Filling out the sound

I have recently acquired Rega’s upper-end equipment (Saturn, R-7 speakers, Cursa pre, Exon Monblocks, P7) and am NOT that impressed with the overall listening experience. This is setup in a large room w/hardwood floors.

Some years back I had Conrad Johnson pre and power, Vandersteens and listened to vinyl on CJ’s Sonograph table. How sweet, full and warm that sounded. I realize that was tube equipment and now I’m with dryer solid state, but still…

So, I’m trying to recapture some of the lower/midrange warmth and body (upper end is fine).Mapleshade puts forth that their maple bases and brass footers will bring up the bass – is this so? Does anyone have any other ideas to “fill out the sound”

Rbschauman...did you buy all this new gear without listening to it? I am not asking in a critical manner, just wandering you if you auditioned it all at a dealer or not? If you did audition it and it did not sound lean in the mids and lower frequencies but is now exhibiting this leaness in your home, then it may be that you have a suckout in your room somewher in the low to mid frequency band and it may be ameliorated with a change in speaker placement and/or room treatments. Just one avenue to explore. If you bought the system sight unseen (or unheard) than you now have to figure out where this leaness is being introduced in the signal chain. I would still play around with speaker placement and see if that helps. Good luck.
I am not familiar with Rega gear, but I think that speakers are the most variable piece of gear in the chain of equipment. If you don't want to take the whole system back and start over, try some speakers that are known as having a warmer sound. I can vouch for Dali Helicon 400 MkI (not II).

You will probably have to get tube gear to reproduce or better your old system in this respect though.
Floor reflection typically causes some cancellation in the upper bass, around 100-200 Hz range. First try an area rug in front of the speakers.
my impressions of rega speakers (which i regard highly) is that they're extremely silky and revealing at the high end and tend to leanness at the lower end--curiously, rega doesn't publish frequency specs, so it's not easy to tell how deep they're supposed to extend. i'm not sure bases/footers/etc. will markedly increase low end response. tho i'd certainly experiment with placement, room treatment etc., at the end of the day i'd look at adding a sub.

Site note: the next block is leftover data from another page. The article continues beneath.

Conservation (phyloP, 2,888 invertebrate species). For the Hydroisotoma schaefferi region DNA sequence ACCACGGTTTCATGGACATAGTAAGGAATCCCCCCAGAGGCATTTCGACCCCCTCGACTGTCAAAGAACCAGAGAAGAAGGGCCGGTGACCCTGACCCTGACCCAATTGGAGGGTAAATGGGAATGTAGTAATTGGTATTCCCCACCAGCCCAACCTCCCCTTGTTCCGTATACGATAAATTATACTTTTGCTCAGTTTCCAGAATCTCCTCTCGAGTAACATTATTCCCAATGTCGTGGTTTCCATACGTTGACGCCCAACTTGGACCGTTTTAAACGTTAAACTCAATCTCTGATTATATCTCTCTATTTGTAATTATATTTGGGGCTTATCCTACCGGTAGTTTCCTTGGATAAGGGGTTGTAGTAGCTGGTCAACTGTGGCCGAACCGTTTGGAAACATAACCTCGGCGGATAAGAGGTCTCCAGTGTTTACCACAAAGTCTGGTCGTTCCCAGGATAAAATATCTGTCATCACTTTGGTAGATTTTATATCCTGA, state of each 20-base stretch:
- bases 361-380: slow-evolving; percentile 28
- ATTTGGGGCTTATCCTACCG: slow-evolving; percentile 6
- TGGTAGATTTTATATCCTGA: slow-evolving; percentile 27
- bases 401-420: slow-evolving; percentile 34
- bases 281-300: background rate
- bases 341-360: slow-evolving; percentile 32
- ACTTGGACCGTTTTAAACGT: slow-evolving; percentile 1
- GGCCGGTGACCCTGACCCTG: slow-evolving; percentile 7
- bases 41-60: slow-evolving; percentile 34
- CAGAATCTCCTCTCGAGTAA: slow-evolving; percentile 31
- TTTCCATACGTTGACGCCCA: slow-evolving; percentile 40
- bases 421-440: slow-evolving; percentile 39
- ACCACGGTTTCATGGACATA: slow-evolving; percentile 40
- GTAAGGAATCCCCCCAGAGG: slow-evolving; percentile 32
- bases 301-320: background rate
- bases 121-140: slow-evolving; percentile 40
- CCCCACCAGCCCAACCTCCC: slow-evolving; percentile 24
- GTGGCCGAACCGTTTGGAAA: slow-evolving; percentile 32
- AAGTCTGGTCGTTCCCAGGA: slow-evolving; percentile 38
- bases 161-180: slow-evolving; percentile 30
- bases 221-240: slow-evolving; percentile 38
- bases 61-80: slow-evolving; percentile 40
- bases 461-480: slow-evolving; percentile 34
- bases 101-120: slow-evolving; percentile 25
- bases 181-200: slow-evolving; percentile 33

Thanks for the responses.

Cmalak – Your point is well taken. This system is an assemblage of Rega products over time without audition. Therefore, I have no benchmark to refer back to.

Cmalak and others – You put forth my best hope; toying with speaker placement. Hopefully, I will pickup a bit of what I yearn for through repositioning. It’s what the US importer of Rega products suggested as well.
I do have to face up to the fact that the nature of the beast that I’m contending with (Rega products) in a perfect setting will not yield exactly what I’m looking for. I simply want to maximize its abilities.

Why did I assemble this system anyway? For durability (others in the house play it), affordability, the design of the R7 speakers (our cats can’t reach the fabric to hurt it) and cosmetic consistency.

BTW – Anyone care to suggest another high-end manufacturer who creates a full line of gear like Rega? (Pre & power amps, CD, TT, speakers, and tuner)

Randy...the other one that comes to mind is Linn, Cambridge Audio and I think Naim (also UK-based). Any reason why you want all the components from the same manufacturer? I would think that one-stop shop brands probably have core strengths in one or 2 categories but offer less than optimal offerings in other areas just to provide a full suite of products. Just a supposition...In the US, there are holding companies that own a portfolio of different brands in different categories. I am thinking of Harman which owns Revel and JBL speakers, Mark Levinson electronics, AKG headphones, Harmon Kardon electronics, and Lexicon electronics among others. But they have different looks and design principles etc...Hope this helps.